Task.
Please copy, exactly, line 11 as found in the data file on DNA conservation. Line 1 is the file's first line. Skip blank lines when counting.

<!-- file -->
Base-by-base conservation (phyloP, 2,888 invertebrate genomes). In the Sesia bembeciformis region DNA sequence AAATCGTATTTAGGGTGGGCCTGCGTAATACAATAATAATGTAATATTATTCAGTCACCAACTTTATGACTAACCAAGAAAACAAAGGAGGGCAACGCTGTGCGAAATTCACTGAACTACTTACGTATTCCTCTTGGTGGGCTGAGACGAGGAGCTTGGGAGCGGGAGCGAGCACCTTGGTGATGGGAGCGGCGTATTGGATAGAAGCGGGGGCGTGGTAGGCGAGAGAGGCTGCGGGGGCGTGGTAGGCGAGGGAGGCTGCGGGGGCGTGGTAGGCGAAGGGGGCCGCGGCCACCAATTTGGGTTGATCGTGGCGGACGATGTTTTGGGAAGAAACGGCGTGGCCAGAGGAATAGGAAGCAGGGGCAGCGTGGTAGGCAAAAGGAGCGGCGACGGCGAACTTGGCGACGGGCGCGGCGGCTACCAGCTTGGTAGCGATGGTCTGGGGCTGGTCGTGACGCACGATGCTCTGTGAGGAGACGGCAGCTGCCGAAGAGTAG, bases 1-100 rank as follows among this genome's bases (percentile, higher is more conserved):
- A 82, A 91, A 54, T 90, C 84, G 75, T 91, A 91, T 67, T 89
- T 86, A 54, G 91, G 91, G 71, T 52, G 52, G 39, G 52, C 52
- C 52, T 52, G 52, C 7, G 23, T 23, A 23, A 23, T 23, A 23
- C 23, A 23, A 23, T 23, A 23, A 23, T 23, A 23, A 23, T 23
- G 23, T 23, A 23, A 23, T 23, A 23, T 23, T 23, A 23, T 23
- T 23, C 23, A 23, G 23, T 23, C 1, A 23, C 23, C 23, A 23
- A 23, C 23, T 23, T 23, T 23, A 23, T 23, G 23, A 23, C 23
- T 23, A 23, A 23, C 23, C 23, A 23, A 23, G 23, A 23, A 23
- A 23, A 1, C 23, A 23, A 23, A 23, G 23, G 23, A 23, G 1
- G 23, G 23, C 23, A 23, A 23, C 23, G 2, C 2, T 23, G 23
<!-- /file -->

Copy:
- G 23, G 23, C 23, A 23, A 23, C 23, G 2, C 2, T 23, G 23